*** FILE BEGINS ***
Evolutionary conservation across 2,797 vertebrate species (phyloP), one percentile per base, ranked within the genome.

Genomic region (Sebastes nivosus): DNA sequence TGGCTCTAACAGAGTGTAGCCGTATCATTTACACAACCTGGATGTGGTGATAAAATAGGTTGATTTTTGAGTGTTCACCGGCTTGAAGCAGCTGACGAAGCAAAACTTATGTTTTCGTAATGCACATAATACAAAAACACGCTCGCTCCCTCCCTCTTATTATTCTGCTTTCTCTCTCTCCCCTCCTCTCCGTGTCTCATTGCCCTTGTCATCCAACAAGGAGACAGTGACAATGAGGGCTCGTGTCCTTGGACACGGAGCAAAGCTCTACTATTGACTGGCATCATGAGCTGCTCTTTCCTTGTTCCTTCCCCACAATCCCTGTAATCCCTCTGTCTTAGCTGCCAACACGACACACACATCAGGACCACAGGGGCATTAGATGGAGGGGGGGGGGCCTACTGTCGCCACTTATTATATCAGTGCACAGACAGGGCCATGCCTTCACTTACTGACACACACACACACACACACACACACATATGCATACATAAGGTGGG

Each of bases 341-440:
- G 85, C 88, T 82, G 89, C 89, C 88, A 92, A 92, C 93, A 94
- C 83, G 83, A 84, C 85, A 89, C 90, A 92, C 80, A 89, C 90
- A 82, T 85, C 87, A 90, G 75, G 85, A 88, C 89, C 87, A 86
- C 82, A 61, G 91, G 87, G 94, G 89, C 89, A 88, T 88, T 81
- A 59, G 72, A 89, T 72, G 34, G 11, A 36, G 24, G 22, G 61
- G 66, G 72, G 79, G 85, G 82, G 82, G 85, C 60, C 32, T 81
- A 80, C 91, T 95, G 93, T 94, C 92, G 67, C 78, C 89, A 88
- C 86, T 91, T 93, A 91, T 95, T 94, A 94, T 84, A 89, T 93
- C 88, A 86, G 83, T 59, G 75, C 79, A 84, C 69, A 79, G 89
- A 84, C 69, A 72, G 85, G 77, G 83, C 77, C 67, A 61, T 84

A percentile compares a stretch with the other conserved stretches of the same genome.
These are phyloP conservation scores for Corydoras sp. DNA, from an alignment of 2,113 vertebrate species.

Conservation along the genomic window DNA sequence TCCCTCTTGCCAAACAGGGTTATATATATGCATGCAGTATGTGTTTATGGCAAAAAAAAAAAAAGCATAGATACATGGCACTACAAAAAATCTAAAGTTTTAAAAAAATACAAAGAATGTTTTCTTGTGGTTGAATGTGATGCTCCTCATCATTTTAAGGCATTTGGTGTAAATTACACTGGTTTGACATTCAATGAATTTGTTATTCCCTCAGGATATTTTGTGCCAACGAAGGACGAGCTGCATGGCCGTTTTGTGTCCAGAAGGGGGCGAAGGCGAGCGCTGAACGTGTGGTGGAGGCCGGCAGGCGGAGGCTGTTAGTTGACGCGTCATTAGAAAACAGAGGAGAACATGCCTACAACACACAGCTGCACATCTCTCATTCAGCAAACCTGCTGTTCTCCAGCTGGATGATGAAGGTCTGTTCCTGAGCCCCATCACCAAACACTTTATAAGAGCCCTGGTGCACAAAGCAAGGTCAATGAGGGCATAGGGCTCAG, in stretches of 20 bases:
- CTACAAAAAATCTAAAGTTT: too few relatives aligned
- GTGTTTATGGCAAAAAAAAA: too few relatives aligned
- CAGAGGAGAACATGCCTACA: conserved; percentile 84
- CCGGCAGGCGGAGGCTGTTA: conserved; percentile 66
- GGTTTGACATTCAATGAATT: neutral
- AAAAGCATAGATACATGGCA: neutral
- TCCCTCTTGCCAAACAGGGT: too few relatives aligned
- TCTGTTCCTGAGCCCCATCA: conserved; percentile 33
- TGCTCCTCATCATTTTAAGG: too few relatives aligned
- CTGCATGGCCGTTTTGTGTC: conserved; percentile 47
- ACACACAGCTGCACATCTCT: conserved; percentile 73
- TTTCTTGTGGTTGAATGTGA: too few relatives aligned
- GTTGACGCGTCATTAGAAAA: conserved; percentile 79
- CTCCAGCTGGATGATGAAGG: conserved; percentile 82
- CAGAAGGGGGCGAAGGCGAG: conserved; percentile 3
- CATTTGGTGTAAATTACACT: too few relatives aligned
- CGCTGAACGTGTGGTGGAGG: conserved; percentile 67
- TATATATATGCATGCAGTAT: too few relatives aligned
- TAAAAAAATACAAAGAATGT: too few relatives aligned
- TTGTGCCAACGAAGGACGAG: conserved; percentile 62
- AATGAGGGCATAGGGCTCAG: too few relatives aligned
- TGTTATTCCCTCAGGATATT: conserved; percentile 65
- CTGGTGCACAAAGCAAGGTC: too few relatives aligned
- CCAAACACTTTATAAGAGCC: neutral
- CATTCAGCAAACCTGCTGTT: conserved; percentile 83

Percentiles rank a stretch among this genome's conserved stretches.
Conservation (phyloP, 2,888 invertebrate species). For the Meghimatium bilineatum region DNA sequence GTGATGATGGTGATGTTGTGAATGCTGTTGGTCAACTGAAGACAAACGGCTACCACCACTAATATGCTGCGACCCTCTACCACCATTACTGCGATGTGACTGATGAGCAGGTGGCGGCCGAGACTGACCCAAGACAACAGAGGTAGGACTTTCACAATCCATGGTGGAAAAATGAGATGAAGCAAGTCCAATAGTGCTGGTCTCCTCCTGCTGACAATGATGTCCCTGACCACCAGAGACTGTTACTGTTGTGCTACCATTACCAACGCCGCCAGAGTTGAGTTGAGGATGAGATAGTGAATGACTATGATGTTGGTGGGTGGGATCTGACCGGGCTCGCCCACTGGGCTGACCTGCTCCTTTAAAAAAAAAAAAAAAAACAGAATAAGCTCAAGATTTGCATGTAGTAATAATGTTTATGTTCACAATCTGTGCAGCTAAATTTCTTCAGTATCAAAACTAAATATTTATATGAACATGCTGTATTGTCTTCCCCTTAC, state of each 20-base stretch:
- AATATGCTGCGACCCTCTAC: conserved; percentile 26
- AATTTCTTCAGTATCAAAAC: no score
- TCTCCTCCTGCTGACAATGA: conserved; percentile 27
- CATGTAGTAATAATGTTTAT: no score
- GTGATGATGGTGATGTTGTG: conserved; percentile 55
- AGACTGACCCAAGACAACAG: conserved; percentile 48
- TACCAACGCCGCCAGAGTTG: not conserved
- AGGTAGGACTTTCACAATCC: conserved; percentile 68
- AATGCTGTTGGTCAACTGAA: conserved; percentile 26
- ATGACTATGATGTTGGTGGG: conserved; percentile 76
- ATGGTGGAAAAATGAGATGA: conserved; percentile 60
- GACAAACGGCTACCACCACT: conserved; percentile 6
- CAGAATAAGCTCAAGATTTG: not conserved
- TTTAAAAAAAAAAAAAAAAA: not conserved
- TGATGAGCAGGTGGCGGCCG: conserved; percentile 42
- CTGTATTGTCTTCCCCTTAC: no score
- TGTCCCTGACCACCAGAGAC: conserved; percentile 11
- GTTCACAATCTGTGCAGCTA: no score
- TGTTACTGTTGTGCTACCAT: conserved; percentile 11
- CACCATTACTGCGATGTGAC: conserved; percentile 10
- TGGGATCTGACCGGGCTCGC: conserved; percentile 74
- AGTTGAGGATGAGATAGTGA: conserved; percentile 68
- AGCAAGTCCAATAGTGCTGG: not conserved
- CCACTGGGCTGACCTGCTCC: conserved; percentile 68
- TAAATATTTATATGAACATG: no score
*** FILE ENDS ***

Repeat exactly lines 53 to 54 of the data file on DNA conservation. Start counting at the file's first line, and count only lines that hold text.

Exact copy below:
- ATGACTATGATGTTGGTGGG: conserved; percentile 76
- ATGGTGGAAAAATGAGATGA: conserved; percentile 60